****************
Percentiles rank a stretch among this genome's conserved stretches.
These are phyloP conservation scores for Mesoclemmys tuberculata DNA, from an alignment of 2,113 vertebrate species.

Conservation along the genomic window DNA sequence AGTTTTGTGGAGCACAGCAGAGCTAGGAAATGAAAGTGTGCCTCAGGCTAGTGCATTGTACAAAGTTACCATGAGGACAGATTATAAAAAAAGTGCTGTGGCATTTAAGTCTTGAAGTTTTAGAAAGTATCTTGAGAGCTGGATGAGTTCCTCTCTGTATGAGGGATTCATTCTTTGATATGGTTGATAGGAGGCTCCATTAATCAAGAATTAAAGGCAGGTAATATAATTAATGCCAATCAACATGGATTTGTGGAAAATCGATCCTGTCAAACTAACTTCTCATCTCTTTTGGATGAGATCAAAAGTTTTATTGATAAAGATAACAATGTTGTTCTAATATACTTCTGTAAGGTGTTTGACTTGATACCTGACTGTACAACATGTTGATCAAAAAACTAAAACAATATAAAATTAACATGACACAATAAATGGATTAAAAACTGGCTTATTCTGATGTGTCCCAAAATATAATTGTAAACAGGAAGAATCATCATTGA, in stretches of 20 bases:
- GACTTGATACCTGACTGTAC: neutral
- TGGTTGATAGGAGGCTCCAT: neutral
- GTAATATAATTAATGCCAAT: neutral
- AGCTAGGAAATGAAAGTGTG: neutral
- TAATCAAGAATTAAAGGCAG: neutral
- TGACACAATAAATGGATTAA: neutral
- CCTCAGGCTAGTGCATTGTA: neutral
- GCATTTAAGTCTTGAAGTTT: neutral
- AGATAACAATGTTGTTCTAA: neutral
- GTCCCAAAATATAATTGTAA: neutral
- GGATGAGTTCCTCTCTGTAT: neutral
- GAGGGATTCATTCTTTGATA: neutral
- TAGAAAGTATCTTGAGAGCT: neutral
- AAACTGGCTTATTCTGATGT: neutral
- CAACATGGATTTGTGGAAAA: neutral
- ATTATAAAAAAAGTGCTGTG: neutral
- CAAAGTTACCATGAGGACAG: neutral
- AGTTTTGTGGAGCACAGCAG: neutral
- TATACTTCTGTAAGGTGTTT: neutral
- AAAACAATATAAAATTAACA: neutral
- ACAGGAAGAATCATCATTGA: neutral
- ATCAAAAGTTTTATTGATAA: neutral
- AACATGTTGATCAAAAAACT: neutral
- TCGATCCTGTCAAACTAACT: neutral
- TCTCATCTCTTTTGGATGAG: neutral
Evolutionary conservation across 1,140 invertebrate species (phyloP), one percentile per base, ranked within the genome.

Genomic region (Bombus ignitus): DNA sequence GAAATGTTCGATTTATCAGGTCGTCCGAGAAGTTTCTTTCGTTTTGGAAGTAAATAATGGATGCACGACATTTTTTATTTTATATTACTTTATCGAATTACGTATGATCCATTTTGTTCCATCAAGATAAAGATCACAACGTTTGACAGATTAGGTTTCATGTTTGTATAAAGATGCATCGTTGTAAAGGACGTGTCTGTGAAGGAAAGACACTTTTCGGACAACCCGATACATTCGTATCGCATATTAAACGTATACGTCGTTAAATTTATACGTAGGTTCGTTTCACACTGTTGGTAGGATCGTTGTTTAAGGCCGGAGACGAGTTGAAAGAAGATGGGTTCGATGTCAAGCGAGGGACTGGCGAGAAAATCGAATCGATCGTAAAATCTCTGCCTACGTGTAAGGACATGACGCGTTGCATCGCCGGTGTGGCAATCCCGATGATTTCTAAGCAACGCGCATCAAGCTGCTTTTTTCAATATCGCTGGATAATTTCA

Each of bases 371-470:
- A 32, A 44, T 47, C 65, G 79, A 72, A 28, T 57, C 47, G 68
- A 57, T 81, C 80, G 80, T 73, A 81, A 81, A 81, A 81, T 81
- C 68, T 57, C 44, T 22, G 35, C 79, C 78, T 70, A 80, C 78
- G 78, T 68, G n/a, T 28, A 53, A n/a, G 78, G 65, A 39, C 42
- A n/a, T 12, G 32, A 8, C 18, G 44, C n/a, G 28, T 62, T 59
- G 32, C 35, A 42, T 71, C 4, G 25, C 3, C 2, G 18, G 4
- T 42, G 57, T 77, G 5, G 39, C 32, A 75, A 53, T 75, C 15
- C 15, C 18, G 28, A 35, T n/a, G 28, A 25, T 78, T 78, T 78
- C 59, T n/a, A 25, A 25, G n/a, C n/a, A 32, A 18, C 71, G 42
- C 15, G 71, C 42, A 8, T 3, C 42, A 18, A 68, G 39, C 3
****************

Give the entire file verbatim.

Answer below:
Percentiles rank a stretch among this genome's conserved stretches.
These are phyloP conservation scores for Mesoclemmys tuberculata DNA, from an alignment of 2,113 vertebrate species.

Conservation along the genomic window DNA sequence AGTTTTGTGGAGCACAGCAGAGCTAGGAAATGAAAGTGTGCCTCAGGCTAGTGCATTGTACAAAGTTACCATGAGGACAGATTATAAAAAAAGTGCTGTGGCATTTAAGTCTTGAAGTTTTAGAAAGTATCTTGAGAGCTGGATGAGTTCCTCTCTGTATGAGGGATTCATTCTTTGATATGGTTGATAGGAGGCTCCATTAATCAAGAATTAAAGGCAGGTAATATAATTAATGCCAATCAACATGGATTTGTGGAAAATCGATCCTGTCAAACTAACTTCTCATCTCTTTTGGATGAGATCAAAAGTTTTATTGATAAAGATAACAATGTTGTTCTAATATACTTCTGTAAGGTGTTTGACTTGATACCTGACTGTACAACATGTTGATCAAAAAACTAAAACAATATAAAATTAACATGACACAATAAATGGATTAAAAACTGGCTTATTCTGATGTGTCCCAAAATATAATTGTAAACAGGAAGAATCATCATTGA, in stretches of 20 bases:
- GACTTGATACCTGACTGTAC: neutral
- TGGTTGATAGGAGGCTCCAT: neutral
- GTAATATAATTAATGCCAAT: neutral
- AGCTAGGAAATGAAAGTGTG: neutral
- TAATCAAGAATTAAAGGCAG: neutral
- TGACACAATAAATGGATTAA: neutral
- CCTCAGGCTAGTGCATTGTA: neutral
- GCATTTAAGTCTTGAAGTTT: neutral
- AGATAACAATGTTGTTCTAA: neutral
- GTCCCAAAATATAATTGTAA: neutral
- GGATGAGTTCCTCTCTGTAT: neutral
- GAGGGATTCATTCTTTGATA: neutral
- TAGAAAGTATCTTGAGAGCT: neutral
- AAACTGGCTTATTCTGATGT: neutral
- CAACATGGATTTGTGGAAAA: neutral
- ATTATAAAAAAAGTGCTGTG: neutral
- CAAAGTTACCATGAGGACAG: neutral
- AGTTTTGTGGAGCACAGCAG: neutral
- TATACTTCTGTAAGGTGTTT: neutral
- AAAACAATATAAAATTAACA: neutral
- ACAGGAAGAATCATCATTGA: neutral
- ATCAAAAGTTTTATTGATAA: neutral
- AACATGTTGATCAAAAAACT: neutral
- TCGATCCTGTCAAACTAACT: neutral
- TCTCATCTCTTTTGGATGAG: neutral
Evolutionary conservation across 1,140 invertebrate species (phyloP), one percentile per base, ranked within the genome.

Genomic region (Bombus ignitus): DNA sequence GAAATGTTCGATTTATCAGGTCGTCCGAGAAGTTTCTTTCGTTTTGGAAGTAAATAATGGATGCACGACATTTTTTATTTTATATTACTTTATCGAATTACGTATGATCCATTTTGTTCCATCAAGATAAAGATCACAACGTTTGACAGATTAGGTTTCATGTTTGTATAAAGATGCATCGTTGTAAAGGACGTGTCTGTGAAGGAAAGACACTTTTCGGACAACCCGATACATTCGTATCGCATATTAAACGTATACGTCGTTAAATTTATACGTAGGTTCGTTTCACACTGTTGGTAGGATCGTTGTTTAAGGCCGGAGACGAGTTGAAAGAAGATGGGTTCGATGTCAAGCGAGGGACTGGCGAGAAAATCGAATCGATCGTAAAATCTCTGCCTACGTGTAAGGACATGACGCGTTGCATCGCCGGTGTGGCAATCCCGATGATTTCTAAGCAACGCGCATCAAGCTGCTTTTTTCAATATCGCTGGATAATTTCA

Each of bases 371-470:
- A 32, A 44, T 47, C 65, G 79, A 72, A 28, T 57, C 47, G 68
- A 57, T 81, C 80, G 80, T 73, A 81, A 81, A 81, A 81, T 81
- C 68, T 57, C 44, T 22, G 35, C 79, C 78, T 70, A 80, C 78
- G 78, T 68, G n/a, T 28, A 53, A n/a, G 78, G 65, A 39, C 42
- A n/a, T 12, G 32, A 8, C 18, G 44, C n/a, G 28, T 62, T 59
- G 32, C 35, A 42, T 71, C 4, G 25, C 3, C 2, G 18, G 4
- T 42, G 57, T 77, G 5, G 39, C 32, A 75, A 53, T 75, C 15
- C 15, C 18, G 28, A 35, T n/a, G 28, A 25, T 78, T 78, T 78
- C 59, T n/a, A 25, A 25, G n/a, C n/a, A 32, A 18, C 71, G 42
- C 15, G 71, C 42, A 8, T 3, C 42, A 18, A 68, G 39, C 3